According to the popular story, Lady Godiva took pity on the people of Coventry, who were suffering grievously under her husband's oppressive taxation. Lady Godiva appealed again and again to her husband, who obstinately refused to remit the tolls. At last, weary of her entreaties, he said he would grant her request if she would strip naked and ride through the streets of the town. Lady Godiva took him at his word and, after issuing a proclamation that all persons should keep within doors and shut their windows, she rode through the town, clothed only in her long hair. Only one person in the town, a tailor ever afterwards known as Peeping Tom, disobeyed her proclamation in one of the most famous instances of voyeurism.In the story, Tom bores a hole in his shutters so that he might see Godiva pass, and is struck blind. In the end, Godiva's husband keeps his word and abolishes the onerous taxes.
The oldest form of the legend has Godiva passing through Coventry market from one end to the other while the people were assembled, attended only by two knights.This version is given in Flores Historiarum by Roger of Wendover (died 1236), a somewhat gullible collector of anecdotes, who quoted from an earlier writer. The later story, with its episode of "Peeping Tom," appeared first among 17th century chroniclers.
Moreover, there is no trace of any version of the story in sources contemporary with Godiva, a story that would certainly have been recorded even in its most tame interpretations. Additionally, with the founding of Coventry circa 1043, there was little opportunity for the city to have developed to an extent that would have supported such a noble gesture. Lastly, the only recorded tolls were on horses. Thus, it remains doubtful whether there is any historical basis for the famous ride.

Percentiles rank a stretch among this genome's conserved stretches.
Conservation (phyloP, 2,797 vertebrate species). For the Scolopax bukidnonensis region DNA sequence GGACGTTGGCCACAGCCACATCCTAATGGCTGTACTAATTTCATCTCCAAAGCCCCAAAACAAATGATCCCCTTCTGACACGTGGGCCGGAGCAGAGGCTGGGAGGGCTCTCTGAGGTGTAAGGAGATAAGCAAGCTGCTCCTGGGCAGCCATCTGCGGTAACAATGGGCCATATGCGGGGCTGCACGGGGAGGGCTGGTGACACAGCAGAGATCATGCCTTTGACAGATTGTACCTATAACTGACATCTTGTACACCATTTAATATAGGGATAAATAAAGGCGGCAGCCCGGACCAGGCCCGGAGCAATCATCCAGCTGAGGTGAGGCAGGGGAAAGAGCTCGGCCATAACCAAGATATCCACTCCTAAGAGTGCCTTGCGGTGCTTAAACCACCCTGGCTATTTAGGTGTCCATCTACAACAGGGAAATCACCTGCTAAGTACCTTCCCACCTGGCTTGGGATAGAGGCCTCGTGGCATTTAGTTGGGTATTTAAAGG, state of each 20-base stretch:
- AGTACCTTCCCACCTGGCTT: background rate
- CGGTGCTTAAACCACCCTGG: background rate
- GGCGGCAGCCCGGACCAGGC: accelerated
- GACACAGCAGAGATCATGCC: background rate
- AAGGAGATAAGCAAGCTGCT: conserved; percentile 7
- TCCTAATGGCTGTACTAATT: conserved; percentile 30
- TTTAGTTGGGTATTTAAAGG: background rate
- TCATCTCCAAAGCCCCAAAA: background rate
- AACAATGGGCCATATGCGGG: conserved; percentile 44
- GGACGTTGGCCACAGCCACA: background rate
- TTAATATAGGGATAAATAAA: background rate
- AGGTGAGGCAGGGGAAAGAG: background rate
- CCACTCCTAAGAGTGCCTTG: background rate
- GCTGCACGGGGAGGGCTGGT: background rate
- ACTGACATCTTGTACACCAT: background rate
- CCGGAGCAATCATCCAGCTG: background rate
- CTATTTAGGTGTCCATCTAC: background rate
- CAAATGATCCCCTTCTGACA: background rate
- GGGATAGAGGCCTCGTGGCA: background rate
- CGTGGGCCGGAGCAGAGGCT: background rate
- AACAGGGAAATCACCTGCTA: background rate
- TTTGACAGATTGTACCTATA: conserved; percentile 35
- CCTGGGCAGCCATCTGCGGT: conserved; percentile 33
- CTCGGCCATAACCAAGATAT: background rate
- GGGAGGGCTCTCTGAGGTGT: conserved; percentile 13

Like the story of Peeping Tom, the claim that Godiva's long hair effectively hid her nakedness from sight is generally believed to have been a later addition (cf. Rapunzel). Certain other thematic elements are familiar in myth and fable, the resistant Lord (cf. Esther and Ahasuerus), the exacted promise, the stringent condition and the test of chastity. Even if Peeping Tom is a late addition, his being struck blind demonstrates the closely knit themes of the violated mystery and the punished intruder (cf. Diana and Actaeon)

Eiffel Tower

The Eiffel Tower is an iron tower built on the Champ de Mars beside the Seine River in Paris. The tower has become a global icon of France and is one of the most recognizable structures in the world.
Named after its designer, engineer Gustave Eiffel, the Eiffel Tower is the tallest building in Paris. The structure was built between 1887 and 1889 as the entrance arch for the Exposition Universelle, a World's Fair marking the centennial celebration of the French Revolution.

'Pride and Prejudice'

I have just read a book entitled 'Pride and Prejudice' by Jane Austin. I am sure that the story is very familiar because it was just come out in movie that presenting Keira Knitely as the main character.The story is about Elizabeth Bennet, a country gentleman's daughter in 19th Century England. She is one of five daughters, a plight that her father bears as best he can with common sense of his daughters Jane and Elizabeth, and a general disinterest in the silliness of his daughters - Mary, Kitty and Lydia. Elizabeth is his favorite because of her level-headed approach to life, whilst Elizabeth's mother's greatest concern is getting her daughters married off to well-established gentlemen. Only Jane, Elizabeth's older sister, is nearly as sensible and practical as Elizabeth, but Jane is also the beauty of the family, and therefore, Mrs. Bennet's highest hope for a good match.